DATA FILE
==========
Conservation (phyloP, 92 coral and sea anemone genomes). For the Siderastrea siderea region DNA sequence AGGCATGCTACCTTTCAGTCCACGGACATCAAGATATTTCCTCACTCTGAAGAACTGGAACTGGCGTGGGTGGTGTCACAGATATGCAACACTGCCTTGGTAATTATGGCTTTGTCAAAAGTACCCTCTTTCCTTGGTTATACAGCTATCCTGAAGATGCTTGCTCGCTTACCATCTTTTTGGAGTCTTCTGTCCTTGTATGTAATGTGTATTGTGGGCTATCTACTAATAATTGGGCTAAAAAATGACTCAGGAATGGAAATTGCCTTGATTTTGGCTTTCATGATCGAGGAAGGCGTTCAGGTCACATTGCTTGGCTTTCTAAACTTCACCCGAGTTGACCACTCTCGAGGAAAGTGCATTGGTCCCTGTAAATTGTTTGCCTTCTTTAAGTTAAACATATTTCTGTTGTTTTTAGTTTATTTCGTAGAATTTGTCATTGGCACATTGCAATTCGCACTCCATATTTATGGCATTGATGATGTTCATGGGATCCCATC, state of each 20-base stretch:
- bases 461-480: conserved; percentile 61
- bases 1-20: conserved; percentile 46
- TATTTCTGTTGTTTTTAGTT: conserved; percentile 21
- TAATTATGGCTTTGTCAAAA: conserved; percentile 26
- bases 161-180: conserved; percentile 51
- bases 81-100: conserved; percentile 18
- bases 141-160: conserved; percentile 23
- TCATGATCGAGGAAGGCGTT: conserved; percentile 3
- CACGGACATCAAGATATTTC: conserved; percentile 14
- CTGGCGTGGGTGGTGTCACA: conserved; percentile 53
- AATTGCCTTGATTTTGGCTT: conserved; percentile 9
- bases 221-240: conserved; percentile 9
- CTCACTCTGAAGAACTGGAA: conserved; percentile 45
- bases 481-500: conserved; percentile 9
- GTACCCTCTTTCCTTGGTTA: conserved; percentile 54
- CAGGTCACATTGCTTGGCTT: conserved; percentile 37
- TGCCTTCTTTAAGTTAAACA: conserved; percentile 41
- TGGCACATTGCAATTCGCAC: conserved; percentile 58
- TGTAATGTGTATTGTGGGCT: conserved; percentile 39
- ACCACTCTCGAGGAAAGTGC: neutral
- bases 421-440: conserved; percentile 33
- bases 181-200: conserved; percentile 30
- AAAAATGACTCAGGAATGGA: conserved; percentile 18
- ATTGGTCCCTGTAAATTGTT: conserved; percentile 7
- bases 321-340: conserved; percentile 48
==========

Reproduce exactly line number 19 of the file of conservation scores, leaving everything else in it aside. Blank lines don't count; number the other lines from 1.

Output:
- TGGCACATTGCAATTCGCAC: conserved; percentile 58